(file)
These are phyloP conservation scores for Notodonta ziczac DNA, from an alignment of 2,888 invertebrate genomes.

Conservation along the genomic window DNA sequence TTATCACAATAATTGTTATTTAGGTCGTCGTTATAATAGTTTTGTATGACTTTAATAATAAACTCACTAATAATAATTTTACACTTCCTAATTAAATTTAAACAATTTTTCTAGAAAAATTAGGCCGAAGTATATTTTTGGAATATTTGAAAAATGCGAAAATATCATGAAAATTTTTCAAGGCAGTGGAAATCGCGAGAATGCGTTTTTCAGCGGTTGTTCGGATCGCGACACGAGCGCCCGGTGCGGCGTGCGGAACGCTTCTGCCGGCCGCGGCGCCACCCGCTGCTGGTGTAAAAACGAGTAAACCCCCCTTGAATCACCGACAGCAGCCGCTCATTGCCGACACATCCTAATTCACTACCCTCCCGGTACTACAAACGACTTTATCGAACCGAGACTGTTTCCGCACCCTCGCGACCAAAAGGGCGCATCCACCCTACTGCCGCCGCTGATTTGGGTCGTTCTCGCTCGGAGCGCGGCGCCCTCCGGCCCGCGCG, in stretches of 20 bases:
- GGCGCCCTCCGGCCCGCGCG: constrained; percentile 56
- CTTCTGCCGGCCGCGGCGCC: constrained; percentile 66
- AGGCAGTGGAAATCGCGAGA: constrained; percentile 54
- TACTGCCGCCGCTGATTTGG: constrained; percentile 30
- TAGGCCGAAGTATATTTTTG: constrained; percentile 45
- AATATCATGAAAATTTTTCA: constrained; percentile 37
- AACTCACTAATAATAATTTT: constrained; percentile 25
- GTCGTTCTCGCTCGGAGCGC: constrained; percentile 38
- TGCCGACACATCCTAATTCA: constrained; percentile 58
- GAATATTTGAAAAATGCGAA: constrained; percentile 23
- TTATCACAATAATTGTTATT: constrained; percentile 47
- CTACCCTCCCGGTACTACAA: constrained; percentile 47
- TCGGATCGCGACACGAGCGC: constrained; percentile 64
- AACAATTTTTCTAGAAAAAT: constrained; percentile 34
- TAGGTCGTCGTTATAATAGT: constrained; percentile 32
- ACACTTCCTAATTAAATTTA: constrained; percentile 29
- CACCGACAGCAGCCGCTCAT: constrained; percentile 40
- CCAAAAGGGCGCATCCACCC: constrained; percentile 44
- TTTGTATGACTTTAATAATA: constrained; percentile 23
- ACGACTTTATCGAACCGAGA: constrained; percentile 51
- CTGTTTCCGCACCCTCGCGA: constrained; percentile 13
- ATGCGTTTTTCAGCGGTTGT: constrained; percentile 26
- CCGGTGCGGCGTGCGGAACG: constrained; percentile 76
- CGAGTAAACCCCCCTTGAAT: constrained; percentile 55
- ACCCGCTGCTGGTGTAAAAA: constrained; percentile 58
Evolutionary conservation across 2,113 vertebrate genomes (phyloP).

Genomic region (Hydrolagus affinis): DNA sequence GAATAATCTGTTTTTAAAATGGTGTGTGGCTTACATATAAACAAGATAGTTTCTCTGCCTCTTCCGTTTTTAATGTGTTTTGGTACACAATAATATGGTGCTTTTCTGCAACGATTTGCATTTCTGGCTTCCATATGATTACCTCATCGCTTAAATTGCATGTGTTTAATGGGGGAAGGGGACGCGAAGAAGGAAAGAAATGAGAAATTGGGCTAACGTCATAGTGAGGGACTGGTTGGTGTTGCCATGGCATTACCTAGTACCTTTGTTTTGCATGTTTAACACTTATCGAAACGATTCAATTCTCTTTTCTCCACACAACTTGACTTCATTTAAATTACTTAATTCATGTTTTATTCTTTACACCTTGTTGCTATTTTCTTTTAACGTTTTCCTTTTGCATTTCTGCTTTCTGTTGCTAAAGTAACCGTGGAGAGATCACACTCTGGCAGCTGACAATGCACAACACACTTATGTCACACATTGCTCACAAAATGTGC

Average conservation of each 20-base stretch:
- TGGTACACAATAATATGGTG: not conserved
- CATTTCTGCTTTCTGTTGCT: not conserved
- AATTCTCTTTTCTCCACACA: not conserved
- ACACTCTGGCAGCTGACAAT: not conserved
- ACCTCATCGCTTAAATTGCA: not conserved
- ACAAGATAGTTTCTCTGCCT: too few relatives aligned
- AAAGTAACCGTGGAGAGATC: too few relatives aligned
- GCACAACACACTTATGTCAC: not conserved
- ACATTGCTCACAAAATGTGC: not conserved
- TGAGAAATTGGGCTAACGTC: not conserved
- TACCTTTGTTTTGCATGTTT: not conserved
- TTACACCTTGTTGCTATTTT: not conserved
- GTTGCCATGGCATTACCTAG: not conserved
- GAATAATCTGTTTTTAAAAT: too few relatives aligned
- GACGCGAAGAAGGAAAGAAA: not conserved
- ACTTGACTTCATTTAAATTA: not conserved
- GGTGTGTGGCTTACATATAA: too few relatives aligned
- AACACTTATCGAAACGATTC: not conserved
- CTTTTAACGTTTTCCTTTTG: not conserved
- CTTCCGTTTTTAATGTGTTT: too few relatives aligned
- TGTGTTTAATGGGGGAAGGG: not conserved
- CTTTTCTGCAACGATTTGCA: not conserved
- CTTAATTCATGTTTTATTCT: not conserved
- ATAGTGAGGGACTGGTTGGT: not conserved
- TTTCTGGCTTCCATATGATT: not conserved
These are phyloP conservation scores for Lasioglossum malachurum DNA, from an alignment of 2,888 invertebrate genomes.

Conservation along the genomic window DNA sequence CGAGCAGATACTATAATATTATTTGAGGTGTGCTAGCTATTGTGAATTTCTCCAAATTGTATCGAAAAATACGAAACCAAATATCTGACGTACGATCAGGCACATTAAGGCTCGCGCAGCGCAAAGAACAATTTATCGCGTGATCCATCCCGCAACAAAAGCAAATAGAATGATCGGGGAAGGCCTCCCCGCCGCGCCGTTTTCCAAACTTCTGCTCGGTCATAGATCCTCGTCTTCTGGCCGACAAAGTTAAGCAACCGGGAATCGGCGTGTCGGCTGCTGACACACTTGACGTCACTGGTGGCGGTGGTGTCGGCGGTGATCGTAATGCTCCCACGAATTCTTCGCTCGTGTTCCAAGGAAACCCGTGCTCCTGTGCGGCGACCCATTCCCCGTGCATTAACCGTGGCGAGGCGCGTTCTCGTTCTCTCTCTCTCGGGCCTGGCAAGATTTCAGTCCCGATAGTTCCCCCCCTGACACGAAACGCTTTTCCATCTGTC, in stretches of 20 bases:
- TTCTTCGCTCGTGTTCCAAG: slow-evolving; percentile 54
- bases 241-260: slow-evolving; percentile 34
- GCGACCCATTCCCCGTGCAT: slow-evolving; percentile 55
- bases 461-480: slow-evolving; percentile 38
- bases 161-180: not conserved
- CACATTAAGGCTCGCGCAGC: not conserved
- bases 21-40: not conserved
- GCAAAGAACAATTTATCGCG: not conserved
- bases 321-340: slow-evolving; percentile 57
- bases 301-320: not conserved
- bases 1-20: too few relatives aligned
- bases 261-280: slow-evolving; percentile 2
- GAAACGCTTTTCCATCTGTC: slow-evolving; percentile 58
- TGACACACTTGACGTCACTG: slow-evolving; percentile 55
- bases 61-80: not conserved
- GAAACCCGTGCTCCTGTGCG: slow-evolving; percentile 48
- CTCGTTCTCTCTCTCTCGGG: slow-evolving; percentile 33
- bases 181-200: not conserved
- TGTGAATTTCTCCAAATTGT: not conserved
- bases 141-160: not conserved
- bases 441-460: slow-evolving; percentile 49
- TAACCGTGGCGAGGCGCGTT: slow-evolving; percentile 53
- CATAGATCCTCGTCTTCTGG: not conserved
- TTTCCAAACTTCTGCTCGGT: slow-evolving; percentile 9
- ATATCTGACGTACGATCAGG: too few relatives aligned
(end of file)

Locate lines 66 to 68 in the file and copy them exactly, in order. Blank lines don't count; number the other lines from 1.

- bases 321-340: slow-evolving; percentile 57
- bases 301-320: not conserved
- bases 1-20: too few relatives aligned